But that doesn't matter.
The ripples from a suicide go well beyond the grieving family. All of the people who thought they were this person's close friends now wonder if they missed a sign, wonder if they could have said something that would change the past. People who knew this kid as a casual friend or an acquaintance wonder the same thing. And people who don't know this kid now wonder if any of their friends feel depressed enough to try suicide.
His past and present teachers quietly cry in the background, convinced that they could have stopped this, if only...if only they had done something, anything, differently. School counselors alternate between sadness and rage: sadness at the senseless death and rage at the system that keeps them so busy with paperwork that it sometimes feels as though they don't have time to be with the kids.
As for us parents, we wonder if we might miss signs with our own kids. We wonder about our kid's friends who seem depressed, and we worry that someday that kid will just not be around.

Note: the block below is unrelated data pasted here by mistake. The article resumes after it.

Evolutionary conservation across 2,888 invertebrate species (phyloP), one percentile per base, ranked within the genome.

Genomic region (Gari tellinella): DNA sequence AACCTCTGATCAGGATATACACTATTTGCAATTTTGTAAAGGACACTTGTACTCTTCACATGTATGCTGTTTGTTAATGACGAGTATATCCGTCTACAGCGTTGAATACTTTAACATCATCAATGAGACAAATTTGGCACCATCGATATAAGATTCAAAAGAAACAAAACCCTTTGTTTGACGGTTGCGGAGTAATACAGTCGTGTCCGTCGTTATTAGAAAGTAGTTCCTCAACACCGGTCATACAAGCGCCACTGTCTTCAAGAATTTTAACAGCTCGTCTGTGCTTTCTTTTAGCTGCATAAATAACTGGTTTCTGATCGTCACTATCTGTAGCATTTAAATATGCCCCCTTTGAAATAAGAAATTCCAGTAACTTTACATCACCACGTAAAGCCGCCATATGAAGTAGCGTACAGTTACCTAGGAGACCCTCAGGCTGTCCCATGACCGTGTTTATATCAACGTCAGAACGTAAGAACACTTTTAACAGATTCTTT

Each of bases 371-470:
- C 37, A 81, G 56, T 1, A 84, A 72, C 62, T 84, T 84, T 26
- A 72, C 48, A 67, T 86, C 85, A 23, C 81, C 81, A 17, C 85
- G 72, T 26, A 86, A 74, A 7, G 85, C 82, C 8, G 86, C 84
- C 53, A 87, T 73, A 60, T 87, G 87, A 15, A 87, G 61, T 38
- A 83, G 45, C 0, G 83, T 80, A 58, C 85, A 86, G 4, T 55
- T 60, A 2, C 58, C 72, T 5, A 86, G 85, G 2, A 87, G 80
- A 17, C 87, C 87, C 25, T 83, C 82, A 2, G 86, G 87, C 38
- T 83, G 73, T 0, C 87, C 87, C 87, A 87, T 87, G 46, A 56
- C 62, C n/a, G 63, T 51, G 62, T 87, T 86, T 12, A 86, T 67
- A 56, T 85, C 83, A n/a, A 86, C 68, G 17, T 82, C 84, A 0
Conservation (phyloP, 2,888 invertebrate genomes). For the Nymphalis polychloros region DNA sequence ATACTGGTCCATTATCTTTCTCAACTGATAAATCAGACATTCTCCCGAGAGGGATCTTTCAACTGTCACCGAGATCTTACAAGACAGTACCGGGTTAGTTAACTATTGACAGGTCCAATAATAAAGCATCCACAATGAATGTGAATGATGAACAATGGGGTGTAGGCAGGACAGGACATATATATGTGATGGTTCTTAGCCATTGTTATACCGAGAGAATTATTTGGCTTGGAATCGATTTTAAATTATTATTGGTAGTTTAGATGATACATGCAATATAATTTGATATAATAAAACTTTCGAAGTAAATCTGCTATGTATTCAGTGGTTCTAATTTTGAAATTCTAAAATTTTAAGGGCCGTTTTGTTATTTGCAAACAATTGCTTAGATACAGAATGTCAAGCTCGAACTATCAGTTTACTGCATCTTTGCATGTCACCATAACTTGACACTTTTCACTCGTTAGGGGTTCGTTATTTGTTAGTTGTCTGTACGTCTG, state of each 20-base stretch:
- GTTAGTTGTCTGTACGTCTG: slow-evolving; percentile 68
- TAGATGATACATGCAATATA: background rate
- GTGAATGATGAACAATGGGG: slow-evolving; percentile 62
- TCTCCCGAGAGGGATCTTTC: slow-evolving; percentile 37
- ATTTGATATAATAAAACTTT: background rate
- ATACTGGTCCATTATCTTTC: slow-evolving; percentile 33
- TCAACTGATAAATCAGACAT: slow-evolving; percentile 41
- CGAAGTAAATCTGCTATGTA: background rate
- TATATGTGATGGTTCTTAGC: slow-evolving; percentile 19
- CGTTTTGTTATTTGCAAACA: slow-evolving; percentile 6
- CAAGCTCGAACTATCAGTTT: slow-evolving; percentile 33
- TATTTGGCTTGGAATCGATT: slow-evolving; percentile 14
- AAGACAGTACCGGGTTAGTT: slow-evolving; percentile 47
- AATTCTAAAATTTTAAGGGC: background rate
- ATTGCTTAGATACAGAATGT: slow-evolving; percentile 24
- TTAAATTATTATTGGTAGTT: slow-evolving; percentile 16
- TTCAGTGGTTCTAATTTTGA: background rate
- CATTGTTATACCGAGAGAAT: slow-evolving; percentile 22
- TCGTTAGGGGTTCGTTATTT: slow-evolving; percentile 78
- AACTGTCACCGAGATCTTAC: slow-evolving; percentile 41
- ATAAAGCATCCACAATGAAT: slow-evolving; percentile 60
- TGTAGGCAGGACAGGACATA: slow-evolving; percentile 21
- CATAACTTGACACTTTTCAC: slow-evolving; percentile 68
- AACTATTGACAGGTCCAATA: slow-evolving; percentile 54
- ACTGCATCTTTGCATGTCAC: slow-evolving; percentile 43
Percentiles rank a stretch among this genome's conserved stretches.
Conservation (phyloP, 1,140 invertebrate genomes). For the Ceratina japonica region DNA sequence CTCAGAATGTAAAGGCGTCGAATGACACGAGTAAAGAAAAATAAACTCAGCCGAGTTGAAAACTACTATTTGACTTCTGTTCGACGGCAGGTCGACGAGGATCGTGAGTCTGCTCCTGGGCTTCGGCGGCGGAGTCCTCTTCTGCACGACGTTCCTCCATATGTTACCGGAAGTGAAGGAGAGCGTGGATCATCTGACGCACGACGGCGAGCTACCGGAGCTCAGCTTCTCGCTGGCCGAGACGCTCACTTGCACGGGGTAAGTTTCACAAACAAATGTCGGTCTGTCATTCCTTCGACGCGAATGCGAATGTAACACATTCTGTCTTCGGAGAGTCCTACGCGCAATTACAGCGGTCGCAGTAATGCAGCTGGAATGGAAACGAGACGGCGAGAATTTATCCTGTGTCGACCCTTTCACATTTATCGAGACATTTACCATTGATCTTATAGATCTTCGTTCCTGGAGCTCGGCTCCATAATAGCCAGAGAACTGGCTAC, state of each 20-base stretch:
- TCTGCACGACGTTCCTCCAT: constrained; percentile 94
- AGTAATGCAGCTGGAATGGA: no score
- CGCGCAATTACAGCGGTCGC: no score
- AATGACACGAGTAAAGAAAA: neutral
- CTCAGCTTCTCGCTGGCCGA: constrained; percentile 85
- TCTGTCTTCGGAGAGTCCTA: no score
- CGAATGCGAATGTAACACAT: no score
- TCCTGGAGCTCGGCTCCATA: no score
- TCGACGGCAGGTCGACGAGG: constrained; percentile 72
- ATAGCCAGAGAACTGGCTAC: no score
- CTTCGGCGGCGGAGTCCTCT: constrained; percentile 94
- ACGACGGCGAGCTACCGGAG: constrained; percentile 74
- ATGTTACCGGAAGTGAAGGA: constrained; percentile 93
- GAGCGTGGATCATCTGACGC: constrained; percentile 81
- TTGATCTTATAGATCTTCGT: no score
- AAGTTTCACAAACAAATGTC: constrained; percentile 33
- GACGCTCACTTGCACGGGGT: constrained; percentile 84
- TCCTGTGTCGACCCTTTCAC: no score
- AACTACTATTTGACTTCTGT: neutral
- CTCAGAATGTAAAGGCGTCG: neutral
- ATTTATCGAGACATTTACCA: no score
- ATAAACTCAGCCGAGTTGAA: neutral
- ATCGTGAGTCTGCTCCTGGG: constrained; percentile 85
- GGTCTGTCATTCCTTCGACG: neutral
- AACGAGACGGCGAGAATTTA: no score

With all the crap and drama in the world, it is easy to overlook problems closer to home. It's easy to say, "Oh, he'll be all right. It's just a phase." Or "She's just looking for attention. If you give it to her, she'll just act out more."
Even if it is a "phase", that doesn't make it hurt any less. And if someone is feeling so ignored that they act up, ignoring them more is not the answer.
I am angry right now - angry at the way society poo-poos mental health issues and tells people to "get over it" without any knowledge or understanding of what "it" is. I am angry at the way politicians use mental health as a political tool. I am angry at how we have a blind spot to things we can't see; injuries to a person's psyche don't exist if we can't see them.
But I'm also incredibly sad - sad that this child thought his life was so worthless that death sounded like the better option. Now. we'll never know what that life might have become, because it's no more.